Target Corporation was founded in Minneapolis as Dayton Dry Goods in 1902. The first Target retail store opened in 1962, and now there are more than 2,000 Target stores in the United States and Canada. Target operates as a discount retailer, selling clothes, toys, home goods, and electronics. Some stores also contain a full grocery department and a pharmacy (2). The store in Tuscaloosa opened on March 2002. This was during an expansion of the Target brand into the Southern states (1).
The local Target employs around 250 people and generates $20 million to $50 million per year. It competes with local grocery stores as well as with other box stores, such as Wal-Mart. It also participates in community events and other philanthropic events. It offers recycling for paper and plastic products as well as electronics (1).
As a large corporation, Target has a large environmental impact, though it does make an effort to minimize this impact. Along with its regular products, Target offers a line of store brand organic products along with national organic lines. Target also self-reports on its environmental impact and releases a corporate sustainability report annually. A main point of emphasis in recent years has been reducing the amount of packaging materials in its store brand products. For example, the company has reduced packaging on online orders by 89 percent, and plans to ship 50,000 pounds fewer of cardboard per year between 2008 and 2013 (3). The reduction of carbon emissions has been a major focal point as well. Reducing the amount of miles delivery trucks have to drive and the reduction of load sizes have helped achieve this goal. Target reduced the amount of loads trucks carried by 95,000 been 2008 and 2013 (3).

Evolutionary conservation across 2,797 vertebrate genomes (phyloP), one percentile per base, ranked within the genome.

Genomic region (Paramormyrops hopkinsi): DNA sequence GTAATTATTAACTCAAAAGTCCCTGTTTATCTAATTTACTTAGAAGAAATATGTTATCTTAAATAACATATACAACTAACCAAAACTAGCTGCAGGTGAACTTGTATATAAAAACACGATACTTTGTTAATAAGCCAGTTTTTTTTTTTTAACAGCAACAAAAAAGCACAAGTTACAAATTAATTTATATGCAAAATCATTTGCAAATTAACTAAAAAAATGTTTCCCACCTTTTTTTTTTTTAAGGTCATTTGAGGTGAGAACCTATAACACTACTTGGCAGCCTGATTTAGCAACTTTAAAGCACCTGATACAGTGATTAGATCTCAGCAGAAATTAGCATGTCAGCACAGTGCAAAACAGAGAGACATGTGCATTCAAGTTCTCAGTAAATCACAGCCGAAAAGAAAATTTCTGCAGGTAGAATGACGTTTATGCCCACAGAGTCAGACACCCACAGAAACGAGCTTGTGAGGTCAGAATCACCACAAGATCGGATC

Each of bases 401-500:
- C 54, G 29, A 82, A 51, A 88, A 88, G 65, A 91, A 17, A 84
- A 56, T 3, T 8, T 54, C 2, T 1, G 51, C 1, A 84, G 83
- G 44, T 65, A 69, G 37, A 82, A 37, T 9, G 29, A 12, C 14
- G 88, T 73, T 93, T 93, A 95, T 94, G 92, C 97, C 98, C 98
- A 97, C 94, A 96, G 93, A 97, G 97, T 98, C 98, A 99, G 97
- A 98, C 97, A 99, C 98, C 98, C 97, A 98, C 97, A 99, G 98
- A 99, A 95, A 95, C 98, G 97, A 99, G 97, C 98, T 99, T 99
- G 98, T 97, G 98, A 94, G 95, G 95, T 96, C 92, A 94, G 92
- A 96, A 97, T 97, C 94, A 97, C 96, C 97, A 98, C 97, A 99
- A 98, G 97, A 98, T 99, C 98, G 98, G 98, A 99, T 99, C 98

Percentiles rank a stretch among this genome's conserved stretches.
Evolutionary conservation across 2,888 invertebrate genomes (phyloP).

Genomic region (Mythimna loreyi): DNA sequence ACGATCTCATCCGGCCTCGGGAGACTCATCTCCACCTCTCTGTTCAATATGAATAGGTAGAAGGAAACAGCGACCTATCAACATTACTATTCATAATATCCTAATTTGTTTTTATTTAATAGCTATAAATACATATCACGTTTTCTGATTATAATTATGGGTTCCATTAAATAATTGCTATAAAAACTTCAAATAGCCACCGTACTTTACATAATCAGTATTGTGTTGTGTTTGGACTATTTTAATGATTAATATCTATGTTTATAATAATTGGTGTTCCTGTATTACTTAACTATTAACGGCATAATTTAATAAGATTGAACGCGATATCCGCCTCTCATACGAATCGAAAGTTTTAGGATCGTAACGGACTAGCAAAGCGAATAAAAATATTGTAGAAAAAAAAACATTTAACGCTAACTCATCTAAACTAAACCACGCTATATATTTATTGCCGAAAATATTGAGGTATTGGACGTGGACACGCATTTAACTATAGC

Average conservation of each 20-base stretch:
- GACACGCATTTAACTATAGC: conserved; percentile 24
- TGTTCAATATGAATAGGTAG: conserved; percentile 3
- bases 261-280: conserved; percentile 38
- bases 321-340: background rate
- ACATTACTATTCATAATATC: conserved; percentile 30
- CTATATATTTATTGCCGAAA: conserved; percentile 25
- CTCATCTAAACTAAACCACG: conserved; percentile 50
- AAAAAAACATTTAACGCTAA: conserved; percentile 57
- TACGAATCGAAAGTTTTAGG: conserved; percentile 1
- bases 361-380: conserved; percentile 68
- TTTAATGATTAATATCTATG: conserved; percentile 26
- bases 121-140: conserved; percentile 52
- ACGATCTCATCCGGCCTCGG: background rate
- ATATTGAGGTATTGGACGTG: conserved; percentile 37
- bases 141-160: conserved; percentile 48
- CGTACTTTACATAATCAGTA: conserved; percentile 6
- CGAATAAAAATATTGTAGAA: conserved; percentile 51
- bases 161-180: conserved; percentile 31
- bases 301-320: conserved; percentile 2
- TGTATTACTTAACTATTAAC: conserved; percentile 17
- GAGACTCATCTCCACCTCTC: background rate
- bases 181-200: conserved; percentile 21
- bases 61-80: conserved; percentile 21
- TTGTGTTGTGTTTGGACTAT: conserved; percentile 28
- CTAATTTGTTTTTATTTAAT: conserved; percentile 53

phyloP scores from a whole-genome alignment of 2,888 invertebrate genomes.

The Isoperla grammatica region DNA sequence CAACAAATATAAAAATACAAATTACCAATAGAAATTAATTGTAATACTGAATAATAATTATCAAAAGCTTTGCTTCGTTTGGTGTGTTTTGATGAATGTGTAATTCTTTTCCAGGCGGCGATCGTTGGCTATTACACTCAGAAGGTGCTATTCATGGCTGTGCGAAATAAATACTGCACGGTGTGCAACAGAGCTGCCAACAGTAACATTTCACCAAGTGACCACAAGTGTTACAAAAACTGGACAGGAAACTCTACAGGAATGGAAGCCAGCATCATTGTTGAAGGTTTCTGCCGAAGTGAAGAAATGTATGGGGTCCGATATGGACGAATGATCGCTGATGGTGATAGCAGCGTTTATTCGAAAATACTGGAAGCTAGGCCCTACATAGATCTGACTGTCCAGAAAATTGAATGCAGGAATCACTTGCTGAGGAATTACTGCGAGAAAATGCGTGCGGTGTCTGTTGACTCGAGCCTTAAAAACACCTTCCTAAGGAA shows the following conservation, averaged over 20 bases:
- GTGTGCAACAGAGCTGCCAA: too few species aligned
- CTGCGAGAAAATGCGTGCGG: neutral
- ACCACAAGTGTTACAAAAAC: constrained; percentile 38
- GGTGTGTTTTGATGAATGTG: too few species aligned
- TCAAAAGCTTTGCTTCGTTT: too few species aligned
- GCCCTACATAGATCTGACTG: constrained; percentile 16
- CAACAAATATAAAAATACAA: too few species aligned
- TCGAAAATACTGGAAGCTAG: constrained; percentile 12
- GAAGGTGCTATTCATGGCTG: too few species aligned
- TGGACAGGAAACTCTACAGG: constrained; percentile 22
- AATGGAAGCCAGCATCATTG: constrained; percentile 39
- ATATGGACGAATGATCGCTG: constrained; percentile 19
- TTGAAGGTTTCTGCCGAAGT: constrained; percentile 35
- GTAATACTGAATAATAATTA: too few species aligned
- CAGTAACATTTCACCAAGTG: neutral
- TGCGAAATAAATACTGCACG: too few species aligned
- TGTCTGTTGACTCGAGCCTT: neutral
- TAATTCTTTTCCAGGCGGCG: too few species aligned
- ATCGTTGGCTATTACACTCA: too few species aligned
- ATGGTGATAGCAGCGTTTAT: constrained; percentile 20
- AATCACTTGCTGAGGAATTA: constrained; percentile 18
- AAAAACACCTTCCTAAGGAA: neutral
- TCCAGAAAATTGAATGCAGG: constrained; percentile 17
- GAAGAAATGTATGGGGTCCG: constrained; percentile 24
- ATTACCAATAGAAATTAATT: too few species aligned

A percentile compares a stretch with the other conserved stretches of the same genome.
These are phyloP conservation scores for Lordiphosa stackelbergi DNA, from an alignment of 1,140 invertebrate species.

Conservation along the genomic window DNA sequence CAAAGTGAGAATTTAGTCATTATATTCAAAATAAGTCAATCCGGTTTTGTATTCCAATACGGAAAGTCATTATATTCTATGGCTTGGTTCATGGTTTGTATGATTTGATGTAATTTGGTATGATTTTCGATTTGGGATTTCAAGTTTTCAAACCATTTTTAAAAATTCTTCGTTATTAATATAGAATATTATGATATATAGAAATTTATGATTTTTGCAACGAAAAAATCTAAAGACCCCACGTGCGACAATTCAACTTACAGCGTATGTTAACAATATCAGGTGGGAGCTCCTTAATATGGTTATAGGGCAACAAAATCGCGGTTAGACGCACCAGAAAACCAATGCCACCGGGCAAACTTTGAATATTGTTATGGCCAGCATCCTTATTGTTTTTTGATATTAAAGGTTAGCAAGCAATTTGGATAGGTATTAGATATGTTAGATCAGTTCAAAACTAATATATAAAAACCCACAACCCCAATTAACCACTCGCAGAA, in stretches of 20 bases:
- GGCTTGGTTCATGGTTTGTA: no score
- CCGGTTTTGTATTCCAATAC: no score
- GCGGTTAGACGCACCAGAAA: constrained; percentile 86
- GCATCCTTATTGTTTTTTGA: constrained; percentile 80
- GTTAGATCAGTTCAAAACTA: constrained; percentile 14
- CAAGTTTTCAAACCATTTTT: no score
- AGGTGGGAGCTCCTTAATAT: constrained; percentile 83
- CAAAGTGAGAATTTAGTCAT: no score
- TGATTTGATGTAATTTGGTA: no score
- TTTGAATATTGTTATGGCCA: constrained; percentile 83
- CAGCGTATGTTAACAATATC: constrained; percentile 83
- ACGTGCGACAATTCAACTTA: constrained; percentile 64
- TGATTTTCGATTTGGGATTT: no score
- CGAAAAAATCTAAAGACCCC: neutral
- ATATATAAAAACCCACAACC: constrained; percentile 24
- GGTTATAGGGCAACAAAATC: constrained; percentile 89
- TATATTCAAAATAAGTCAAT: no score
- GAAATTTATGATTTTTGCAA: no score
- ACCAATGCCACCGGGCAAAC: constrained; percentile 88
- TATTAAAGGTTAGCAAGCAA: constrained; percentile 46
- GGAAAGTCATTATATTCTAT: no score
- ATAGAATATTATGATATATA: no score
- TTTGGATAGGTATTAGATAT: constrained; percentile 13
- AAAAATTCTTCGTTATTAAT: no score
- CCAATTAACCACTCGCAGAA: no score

Target began a push for LEED certification in 2007. It achieved a 100 percent certification level in their stores in Canada, and is making progress in the United States, especially in California. Some stores use primarily solar power, and all participate in a garment hanger reuse program, which keeps millions of pounds of metal and plastic out of landfills. In 2007 alone, the program kept 434 million hangers out of landfills. It has also pushed to remove PVC products from its shelves to protect consumers (3).
Target’s environmental track record has not always been stellar. A suit was brought up against the company in California in 2009 for allegedly dumping high levels of toxic waste into local landfills. Another incident occurred nationally when it was discovered Target knowingly bought and sold toys that contained high levels of lead between May 2006 and August 2007. The company paid a civil settlement on October 1, 2009 as a result (2).